Universiteit Leiden

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Cath prize for lectures in care homes

The Edisen Foundation has won the 2016 Mr. K.J. Cath prize. This student organisation set up by two Leiden students gives lectures in care homes.

Education for senior citizens

Senior citizens and young people have too little contact with one another. This finding by students of Bio-Pharmaceutical Sciences Christophe Mombers and Arian Khoshchin prompted them to set up the Edison Foundation in 2015. The name comes from Education for Senior Citizens. Edisen develops and organises lectures by students for senior citizens in care homes.

Christophe Mombers (left) and Arian Khoshchin (right) with rector Carel Stolker

Altruistic initiative

The Cath prize jury was impressed by the contribution that Edisen makes to the mental health and vitality of older people. They also considered it a credit to Leiden University that the students have an important bridging role between university and society. In the words of the jury report, the Cath prize can be regarded as an encouragement to enterprising students who engage in altruistic initiatives.

Lectures at the right level

The Edisen lectures are adapted to the level of the public and are intended as infotainment: entertainment with an informative background. That means a lot of visual images, and little text. Edisen’s aim is for the lectures to be ‘lively and light’, and the audience is never more than 15 people, so that there is opportunity for interaction. The lectures cover a very diverse range of topics, ranging from optical illusions, urban myths and the Ancient Greeks to cultural differences, sleep, virtual reality and conspiracy theorists. All the students who take part can develop their own lectures, which then have to be incorporated into Edisen's portfolio. The foundation is already active in The Hague, Rotterdam and Utrecht.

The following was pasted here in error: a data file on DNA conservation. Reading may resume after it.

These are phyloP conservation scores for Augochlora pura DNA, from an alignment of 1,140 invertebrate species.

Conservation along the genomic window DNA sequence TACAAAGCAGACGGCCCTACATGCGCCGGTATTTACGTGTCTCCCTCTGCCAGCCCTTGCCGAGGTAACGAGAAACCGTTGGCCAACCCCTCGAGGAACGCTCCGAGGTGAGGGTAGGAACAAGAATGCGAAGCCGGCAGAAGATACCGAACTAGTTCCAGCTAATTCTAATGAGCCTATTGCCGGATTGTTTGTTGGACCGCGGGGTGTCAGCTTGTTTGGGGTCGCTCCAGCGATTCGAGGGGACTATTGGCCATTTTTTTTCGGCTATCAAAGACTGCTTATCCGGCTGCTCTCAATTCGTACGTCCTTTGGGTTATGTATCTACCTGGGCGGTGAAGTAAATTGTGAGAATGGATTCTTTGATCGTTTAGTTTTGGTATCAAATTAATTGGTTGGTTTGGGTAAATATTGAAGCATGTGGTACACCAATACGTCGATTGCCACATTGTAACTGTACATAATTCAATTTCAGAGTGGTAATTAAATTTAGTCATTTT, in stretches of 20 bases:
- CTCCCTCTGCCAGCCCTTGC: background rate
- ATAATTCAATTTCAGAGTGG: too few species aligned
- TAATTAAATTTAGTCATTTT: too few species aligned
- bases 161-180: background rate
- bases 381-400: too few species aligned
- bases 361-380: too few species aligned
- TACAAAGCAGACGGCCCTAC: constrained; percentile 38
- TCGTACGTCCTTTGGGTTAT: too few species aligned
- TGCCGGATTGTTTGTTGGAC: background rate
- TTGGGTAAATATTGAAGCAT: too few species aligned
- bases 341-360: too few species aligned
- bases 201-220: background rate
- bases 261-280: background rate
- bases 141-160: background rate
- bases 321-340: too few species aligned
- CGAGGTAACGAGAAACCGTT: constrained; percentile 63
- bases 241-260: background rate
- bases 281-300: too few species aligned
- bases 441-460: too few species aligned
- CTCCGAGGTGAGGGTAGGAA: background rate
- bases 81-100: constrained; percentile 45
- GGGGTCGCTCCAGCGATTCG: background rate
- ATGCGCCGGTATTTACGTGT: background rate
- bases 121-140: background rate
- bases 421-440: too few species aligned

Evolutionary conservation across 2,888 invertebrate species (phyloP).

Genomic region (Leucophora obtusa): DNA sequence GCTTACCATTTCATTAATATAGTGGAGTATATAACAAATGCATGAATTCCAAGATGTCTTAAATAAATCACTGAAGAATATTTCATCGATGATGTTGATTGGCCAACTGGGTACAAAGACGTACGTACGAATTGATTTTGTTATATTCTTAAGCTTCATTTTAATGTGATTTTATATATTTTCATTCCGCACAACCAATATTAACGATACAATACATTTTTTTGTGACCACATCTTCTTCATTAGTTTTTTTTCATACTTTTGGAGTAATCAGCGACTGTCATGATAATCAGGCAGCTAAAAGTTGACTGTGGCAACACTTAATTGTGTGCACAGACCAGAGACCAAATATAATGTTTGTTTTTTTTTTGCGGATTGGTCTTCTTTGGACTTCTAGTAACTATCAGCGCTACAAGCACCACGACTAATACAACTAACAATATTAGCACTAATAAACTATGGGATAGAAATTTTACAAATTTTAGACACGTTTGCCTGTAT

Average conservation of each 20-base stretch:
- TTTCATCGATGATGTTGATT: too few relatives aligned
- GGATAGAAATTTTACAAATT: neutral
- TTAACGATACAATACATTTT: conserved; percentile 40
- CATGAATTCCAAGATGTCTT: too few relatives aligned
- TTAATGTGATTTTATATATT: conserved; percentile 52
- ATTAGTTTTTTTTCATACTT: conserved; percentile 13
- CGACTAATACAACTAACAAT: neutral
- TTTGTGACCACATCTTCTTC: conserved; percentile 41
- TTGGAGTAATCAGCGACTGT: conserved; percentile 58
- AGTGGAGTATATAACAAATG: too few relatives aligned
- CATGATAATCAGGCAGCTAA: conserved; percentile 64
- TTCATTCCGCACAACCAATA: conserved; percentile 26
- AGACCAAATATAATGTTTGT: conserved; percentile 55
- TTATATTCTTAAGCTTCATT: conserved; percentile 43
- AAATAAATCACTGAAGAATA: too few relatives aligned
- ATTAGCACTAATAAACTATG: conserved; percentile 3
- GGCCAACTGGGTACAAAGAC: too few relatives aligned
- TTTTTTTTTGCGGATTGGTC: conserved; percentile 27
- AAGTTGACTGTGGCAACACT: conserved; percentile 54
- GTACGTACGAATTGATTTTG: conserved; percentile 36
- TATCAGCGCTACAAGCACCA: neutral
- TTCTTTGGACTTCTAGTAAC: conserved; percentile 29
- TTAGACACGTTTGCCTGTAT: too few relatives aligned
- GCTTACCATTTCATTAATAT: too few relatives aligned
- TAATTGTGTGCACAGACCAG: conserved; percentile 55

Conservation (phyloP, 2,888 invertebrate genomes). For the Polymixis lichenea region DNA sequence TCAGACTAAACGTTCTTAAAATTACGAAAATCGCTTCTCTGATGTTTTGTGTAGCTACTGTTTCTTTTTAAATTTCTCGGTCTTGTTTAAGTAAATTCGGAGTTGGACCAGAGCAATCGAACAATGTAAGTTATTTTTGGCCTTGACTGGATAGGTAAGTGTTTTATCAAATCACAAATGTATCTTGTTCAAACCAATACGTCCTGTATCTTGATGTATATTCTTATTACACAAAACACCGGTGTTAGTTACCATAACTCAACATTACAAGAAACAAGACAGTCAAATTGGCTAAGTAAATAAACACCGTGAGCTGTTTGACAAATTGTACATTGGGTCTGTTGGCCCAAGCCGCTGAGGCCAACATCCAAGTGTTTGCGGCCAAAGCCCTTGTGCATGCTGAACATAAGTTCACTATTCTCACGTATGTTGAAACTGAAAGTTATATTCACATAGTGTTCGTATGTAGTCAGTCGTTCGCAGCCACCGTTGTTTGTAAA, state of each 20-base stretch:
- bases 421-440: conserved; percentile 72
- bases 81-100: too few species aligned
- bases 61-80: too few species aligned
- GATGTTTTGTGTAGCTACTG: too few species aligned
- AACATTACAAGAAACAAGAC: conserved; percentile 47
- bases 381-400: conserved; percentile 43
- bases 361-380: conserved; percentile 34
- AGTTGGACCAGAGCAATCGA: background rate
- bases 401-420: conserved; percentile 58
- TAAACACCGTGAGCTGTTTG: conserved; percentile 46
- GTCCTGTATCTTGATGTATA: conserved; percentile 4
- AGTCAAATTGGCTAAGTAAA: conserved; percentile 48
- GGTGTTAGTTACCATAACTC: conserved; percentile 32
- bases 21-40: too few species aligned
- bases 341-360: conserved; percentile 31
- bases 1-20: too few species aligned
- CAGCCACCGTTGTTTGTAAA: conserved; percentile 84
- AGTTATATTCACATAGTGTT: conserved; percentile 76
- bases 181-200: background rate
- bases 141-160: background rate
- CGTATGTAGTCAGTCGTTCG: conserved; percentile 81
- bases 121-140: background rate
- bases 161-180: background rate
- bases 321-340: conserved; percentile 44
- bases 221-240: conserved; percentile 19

Ambition: more virtual reality

More than weekly lectures

There are two benefits of this initiative, just as the originators of the project intended: being involved in society and gaining experience. The modest compensation of 15 euros per lecture comes from what the care centres contribute for the lectures. Edisen is a great success: in 2015 the Leiden students gave 45 lectures. This is at least to some extent due to the professional approach: high standards are imposed both on the organisation and on the material and student lecturers.


The students were pleased and honoured with the award of the Cath prize, and with the 2,500 euro prize money. They stressed that Edisen originated in the University. 'Because without the University there would be no students. Not only that, the University always encourages us to put our ambitious ideas into practice.' One of the ambitions for this year is to make more use of virtual reality. ‘It's a new way of stimulating older people, and it also promotes interactions between young and old.'

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